A blog maintained by Tevita Kete, PGR Officer
Secretariat of the Pacific Community (SPC), Suva, Fiji Islands
This weblog documents the activities of Pacific Agricultural Genetic Resources Network (PAPGREN), along with other information on plant genetic resources (PGR) in the Pacific.
The myriad varieties found within cultivated plants are fundamental to the present and future productivity of agriculture. PAPGREN, which is coordinated by the Land Resources Division of the Secretariat of the Pacific Community (SPC), helps Pacific countries and territories to conserve their crop genetic diversity sustainably, with technical assistance from the Bioversity International (BI) and support from NZAID and ACIAR.
SPC also hosts the Centre of Pacific Crops and Trees (CEPaCT). The CEPaCT maintains regional in vitro collections of crops important to the Pacific and carries out research on tissue culture technology. The CEPaCT Adviser is Dr Mary Taylor (MaryT@spc.int), the CEPaCT Curator is Ms Valerie Tuia (ValerieT@spc.int).
PAPGREN coordination and support
Mr William Wigmore
Mr Adelino S. Lorens
Dr Lois Englberger
Mr Apisai Ucuboi
Dr Maurice Wong
Mr Tianeti Beenna Ioane
Mr Frederick Muller
Mr Herman Francisco
Ms Rosa Kambuou
Ms Laisene Samuelu
Mr Jimi Saelea
Mr Tony Jansen
Mr Finao Pole
Mr Frazer Bule Lehi
Interested in GIS?
Monday, July 14, 2008
Posted 3:06 PM by Tevita
Northern Lau biodiversity survey results 2007 released
From : USP
Around 30 Turaga-ni-koro (village spokesperson) from the Lau Province attended a seminar organized by the Institute of Applied Science, to listen to results of biodiversity surveys and community engagement efforts that was undertaken in Northern Lau, in September 2007.
The Turaga-ni-koros who are currently in Suva for the Lau Provincial Council meeting attended the seminar that was held at the Marine studies lecture theatre recently.
The Northern Lau survey in September 2007 had a holistic approach to addressing biodiversity related issues, by looking at three key components; terrestrial biodiversity, marine biodiversity and socio-economic aspects of marine resource use by local communities in the area. To fully achieve this mammoth task over a three week period required team effort by researchers from the Institute of Applied Science, Department of Fisheries, Department of Forestry and Nature Fiji (Mareqeti Viti), totaling ten Fiji researchers, and two from Georgia Tech university, who were undertaking research on algae.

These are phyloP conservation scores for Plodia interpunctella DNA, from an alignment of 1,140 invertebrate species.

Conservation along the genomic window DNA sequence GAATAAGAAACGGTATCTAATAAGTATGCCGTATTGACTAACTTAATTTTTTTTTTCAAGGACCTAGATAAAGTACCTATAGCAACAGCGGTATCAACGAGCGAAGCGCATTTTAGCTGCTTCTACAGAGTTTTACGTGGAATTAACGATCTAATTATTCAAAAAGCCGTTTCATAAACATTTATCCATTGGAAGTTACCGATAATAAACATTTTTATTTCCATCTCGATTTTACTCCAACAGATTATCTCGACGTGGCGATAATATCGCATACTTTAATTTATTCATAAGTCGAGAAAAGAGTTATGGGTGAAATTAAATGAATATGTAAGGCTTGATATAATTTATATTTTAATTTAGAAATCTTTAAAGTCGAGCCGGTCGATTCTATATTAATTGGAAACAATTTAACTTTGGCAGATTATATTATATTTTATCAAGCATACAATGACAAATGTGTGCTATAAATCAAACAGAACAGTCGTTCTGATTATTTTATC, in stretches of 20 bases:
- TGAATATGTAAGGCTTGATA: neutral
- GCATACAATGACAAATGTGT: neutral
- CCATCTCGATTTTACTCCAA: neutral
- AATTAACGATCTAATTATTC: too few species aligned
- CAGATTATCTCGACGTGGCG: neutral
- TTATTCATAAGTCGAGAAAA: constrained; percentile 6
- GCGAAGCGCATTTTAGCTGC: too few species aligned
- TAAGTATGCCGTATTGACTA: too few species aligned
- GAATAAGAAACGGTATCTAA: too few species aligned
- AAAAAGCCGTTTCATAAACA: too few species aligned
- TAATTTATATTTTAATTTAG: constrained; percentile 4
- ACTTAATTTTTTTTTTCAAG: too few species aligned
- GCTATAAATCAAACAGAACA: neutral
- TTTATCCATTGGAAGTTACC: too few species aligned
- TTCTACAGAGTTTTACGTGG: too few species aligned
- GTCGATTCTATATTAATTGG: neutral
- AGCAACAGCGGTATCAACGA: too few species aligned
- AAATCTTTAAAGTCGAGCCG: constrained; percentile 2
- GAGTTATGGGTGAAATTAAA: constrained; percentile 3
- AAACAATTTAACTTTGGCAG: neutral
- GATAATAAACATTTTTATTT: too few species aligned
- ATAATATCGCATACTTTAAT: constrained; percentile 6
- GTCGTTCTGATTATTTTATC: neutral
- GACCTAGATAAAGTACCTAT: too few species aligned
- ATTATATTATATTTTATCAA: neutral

Surveys looked into the following areas:
1) Terrestrial biodiversity surveys
a. Mammals & herpetofauna
b. Vegetation & flora
c. Avifauna & invertebrates
2) Marine biodiversity surveys (corals, fish & invertebrates)
a. Rapid assessment in 14 fishing grounds by IAS
b. Rapid assessment by Fisheries Department around Vanua balavu
3) Marine sponge and alga research
The outcomes of the terrestrial and marine surveys highlights the biodiversity and endemism of the northern Lau group as well as the threats faced by the region from invasive species, detrimental anthropogenic activities including agriculture and cattle grazing, overfishing, and the use of inappropriate marine harvesting techniques.
Four islands or island groups in the Northern Lau group are currently preliminarily listed as Sites of National Significance: Wailagilala, Kibobo Islets, Sovu Islets and Nukucikobia. Based on the results of this survey, an additional five islands or island groups are to be added to this list: Tuvuca (based on plants and vegetation, marine invertebrates), Namalala (plants, vegetation and aesthetic value), Susui (plants, vegetation and turtles), Qilaqila Bay of Islands (plants, vegetation and aesthetic value), and Nukutolu Islets (birds, marine invertebrates).
The Institute of Applied Sciences thanked organizations for providing the personnel for various trips and assisting with the preliminary assessment of data collected:
Organisations involved includes The South Pacific Regional Herbarium, NatureFiji-Mareqeti Viti, Fiji Department of Forestry, Fiji Department of Fisheries, the Environment Unit and the Natural Products Unit of the Institute of Applied Sciences, and the National Trust of Fiji.
The core funding for the survey was provided by the Institute of Applied Sciences through their Natural Products Research Program. Additional funds were provided by a generous donation from Conservation International (Fiji Program). TOTAL (Fiji) limited supplied all fuels and lubricants required for the trip at a special concession price and the Department of Fisheries provided at no cost the use of their research vessel the “Tuiniwasabula” and its crew.
Agrobiodiversity Weblog: For discussions of conservation and sustainable use of the genetic resources of crops, livestock and their wild relatives.